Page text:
“Marcos is safe, nobody worry!” Sanchez said in an email to supporters. “The team was quick to take him out of harm's way, and he is currently in the smaller pool, and protected by the vehicles as before, and in good company.” Marcos, he added, “is the priority and we are tough as old boots, so I'm confident he will be fine.”
Marcos will almost surely outlive the rocky winter: he has already survived more than five months in his little seapen. Promar expects him to remain with them for the next year to 18 months, before they can consider releasing him. They will also likely need to locate another seapen, where he can learn to catch fish, etc, and where he may need to make a permanent home.
That’s because returning Marcos to his family could be difficult.
“Striped dolphins live far offshore in deep water and travel in groups of 100-1000,” Ric O’Barry, the dolphin activist and star of The Cove told TakePart last month. “Ideally, we’d find his mother. But they’re moving fast. And if we find them with a helicopter, we have to go back to Spain and get Marcos and by that point, they are gone. So maybe he cannot be released. Maybe a sanctuary is best.” O’Barry spent months in Spain last year helping Promar establish Marcos’ seapen.
For Promar and others, “Placing Marcos in captivity is not an option,” Sanchez said. “All striped dolphins in captivity have died within weeks of being placed into a captive situation. Striped dolphins just refuse to eat in captivity.”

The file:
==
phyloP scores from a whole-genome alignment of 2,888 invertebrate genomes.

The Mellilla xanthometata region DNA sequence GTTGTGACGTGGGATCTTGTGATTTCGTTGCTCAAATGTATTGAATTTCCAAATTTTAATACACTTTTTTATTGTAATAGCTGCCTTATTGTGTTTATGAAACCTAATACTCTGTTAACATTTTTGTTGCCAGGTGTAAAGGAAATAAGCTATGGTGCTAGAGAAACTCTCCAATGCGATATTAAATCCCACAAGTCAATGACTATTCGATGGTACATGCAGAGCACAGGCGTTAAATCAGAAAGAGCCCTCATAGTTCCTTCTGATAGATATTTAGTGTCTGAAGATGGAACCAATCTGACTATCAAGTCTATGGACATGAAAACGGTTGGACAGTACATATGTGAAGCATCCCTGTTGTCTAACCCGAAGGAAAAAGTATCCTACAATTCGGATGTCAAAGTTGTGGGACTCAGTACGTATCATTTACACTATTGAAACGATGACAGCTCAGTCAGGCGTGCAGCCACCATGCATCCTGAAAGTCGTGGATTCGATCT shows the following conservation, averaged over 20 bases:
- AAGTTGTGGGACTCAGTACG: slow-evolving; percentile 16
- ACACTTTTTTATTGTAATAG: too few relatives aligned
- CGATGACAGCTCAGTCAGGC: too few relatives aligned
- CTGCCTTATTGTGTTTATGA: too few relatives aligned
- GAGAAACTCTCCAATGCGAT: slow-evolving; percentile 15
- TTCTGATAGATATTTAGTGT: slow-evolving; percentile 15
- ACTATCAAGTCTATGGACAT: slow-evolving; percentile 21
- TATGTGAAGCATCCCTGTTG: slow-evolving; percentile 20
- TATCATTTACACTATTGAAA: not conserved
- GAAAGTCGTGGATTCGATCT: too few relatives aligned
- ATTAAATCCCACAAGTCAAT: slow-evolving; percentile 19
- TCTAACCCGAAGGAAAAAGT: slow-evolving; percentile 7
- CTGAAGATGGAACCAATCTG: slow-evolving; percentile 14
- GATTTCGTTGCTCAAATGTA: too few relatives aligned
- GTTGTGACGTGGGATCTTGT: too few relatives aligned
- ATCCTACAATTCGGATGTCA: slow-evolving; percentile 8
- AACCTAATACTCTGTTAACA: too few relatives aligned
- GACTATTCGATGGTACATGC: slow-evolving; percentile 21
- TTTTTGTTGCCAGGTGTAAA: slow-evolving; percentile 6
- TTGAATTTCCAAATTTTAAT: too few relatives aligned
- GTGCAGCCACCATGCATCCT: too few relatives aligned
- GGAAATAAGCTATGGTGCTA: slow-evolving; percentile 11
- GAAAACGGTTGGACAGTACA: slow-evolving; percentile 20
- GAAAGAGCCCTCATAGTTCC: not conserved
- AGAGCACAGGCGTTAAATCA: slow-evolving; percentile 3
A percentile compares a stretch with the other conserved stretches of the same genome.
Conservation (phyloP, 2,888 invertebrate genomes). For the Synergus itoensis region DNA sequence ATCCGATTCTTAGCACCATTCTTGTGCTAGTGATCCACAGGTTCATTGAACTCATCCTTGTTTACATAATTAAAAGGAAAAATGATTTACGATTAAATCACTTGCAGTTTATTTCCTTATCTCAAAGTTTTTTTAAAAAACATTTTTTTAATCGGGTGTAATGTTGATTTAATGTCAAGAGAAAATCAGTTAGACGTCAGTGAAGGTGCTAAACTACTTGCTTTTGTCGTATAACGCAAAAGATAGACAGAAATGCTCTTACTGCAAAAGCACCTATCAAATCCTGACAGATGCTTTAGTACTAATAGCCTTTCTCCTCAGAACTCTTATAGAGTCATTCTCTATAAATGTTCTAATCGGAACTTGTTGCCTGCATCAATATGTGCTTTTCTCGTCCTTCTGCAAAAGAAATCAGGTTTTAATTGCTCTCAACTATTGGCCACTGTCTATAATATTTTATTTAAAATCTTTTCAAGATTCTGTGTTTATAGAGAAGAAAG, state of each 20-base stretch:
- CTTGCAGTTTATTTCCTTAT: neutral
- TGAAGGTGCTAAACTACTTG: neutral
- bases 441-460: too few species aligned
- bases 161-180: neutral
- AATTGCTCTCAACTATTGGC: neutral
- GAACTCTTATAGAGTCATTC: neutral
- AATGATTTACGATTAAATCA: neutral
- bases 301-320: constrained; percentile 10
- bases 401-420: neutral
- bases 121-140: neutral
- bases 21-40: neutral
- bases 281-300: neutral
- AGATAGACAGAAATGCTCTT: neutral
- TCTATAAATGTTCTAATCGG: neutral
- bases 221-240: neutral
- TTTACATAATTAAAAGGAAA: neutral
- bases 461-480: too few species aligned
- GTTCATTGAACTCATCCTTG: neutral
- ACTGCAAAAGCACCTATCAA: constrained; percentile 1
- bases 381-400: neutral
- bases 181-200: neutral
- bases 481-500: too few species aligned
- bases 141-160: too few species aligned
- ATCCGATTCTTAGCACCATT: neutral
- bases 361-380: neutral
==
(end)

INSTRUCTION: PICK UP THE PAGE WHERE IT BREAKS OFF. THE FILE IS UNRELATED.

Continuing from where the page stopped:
Interestingly, Marcos may be eating because he does not feel like he’s in captivity. After all, when his net was destroyed in the storm, he was free to go.
But caring for Marcos, rain or shine, for the next 18 months is going to cost a good deal of Euros. “If you cannot donate, there is still something you can do to help,” Sanchez said. “If you can take a few minutes of time to share Marcos and his story to others, that would be greatly appreciated.”
Alex Lewis, of Fins and Fluke, told TakePart that Marcos still needs money, not only for net replacement, but also for “general upkeep of the pen, medications, food, running tests, and so on.”
The cost is well worth it, she said: “This little dolphin has a real shot at life, and as activists it’s something we've all dreamed of: rehabbing and releasing a dolphin. So we need as much attention as possible on this.”
I know that I am rooting for this plucky animal. And, as Lewis noted, “The very cool thing about this is that Promar jumped in and saved him, before anyone else could grab him.”
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David Kirby, a regular contributor to the Huffington Post, has been a professional journalist for 25 years and was a contracted writer for The New York Times, where he covered health and science, among other topics. He has written for national magazines and was a correspondent in Mexico and Central America from 1986-1990. His third book, Death at SeaWorld, was published by St. Martin’s Press.
- Nature & Environment